Édouard Manet, ‘The Little Girl (Le petite fille)’, 1862, National Gallery of Art, Washington, D.C.
plate: 21.6 x 12 cm (8 1/2 x 4 3/4 in.)  sheet: 45 x 32.2 cm (17 11/16 x 12 11/16 in.)

About Édouard Manet

Although ridiculed in his day for inadequate linear perspective, lack of spirituality, and controversial subject matter, Édouard Manet is considered by many art historians to be the father of Modernism. Technically his paintings are remarkable for their loose brushstrokes, nuanced color, unusual cropping, and sense of light. His most famous and oft-satirized painting, Déjeuner sur l'herbe (1861) was rejected from the 1861 Salon for its shocking content: a nude woman enjoying a picnic with two fully clothed men, while a second nearly-nude woman bathes in a stream. In 1865, depressed by Paris’s response to his art, Manet traveled to Spain and studied the art of Diego Velázquez and Francisco de Goya. Ironically, within a year of his premature death, the École des Beaux-Arts, the officially sanctioned art school in Paris, held a huge exhibition of his paintings, pastels, drawings, and prints.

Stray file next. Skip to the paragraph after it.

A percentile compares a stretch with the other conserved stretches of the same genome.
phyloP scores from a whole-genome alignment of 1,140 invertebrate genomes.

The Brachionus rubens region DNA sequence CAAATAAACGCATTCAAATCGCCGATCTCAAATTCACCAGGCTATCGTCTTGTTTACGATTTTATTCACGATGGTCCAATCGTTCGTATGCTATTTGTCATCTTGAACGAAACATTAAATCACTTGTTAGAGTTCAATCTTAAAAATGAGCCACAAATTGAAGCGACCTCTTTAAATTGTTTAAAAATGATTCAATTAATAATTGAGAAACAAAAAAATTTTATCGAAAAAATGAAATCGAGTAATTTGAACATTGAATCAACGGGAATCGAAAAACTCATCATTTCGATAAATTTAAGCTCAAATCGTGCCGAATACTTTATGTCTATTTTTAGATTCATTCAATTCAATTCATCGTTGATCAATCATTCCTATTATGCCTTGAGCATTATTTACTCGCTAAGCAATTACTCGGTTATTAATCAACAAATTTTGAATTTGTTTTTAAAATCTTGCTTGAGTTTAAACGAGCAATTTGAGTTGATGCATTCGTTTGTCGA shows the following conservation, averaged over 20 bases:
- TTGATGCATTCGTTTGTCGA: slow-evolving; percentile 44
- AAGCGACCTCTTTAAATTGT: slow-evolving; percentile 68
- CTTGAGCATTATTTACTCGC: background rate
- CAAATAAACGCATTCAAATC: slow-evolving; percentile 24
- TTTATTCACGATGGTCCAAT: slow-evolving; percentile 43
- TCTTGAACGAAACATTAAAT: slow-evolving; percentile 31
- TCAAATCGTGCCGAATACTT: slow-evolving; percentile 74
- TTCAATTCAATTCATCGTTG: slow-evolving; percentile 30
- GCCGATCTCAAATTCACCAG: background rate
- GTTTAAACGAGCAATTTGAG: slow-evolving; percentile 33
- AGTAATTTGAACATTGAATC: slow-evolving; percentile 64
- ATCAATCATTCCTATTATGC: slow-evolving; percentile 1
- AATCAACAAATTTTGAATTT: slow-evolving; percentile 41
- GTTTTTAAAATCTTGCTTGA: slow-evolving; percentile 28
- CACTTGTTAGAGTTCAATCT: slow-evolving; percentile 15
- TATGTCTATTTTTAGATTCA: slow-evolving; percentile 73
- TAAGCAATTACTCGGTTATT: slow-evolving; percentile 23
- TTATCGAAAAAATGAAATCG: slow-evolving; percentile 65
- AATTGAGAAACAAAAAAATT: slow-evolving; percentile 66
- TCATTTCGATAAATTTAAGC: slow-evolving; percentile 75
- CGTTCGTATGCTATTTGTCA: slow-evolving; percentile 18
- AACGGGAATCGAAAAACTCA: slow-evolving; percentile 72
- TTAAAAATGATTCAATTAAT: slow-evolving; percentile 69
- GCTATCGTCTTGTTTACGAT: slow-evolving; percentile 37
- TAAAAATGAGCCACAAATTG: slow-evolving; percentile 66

French, 1832-1883, Paris, France, based in Paris, France

Group Shows on Artsy

Soulèvements (Uprisings), Jeu de Paume, Paris
d'Orsay & d'Orsay, Galerie d'Orsay, Boston
Chefs-d’oeuvre de Budapest, Musée du Luxembourg, Paris
Delacroix and the Rise of Modern Art, The National Gallery, London, London
Inventing Impressionism, The National Gallery, London, London
Manet's Goya. Prints, Statens Museum for Kunst
The Circle of Toulouse-Lautrec, Contessa Gallery, Cleveland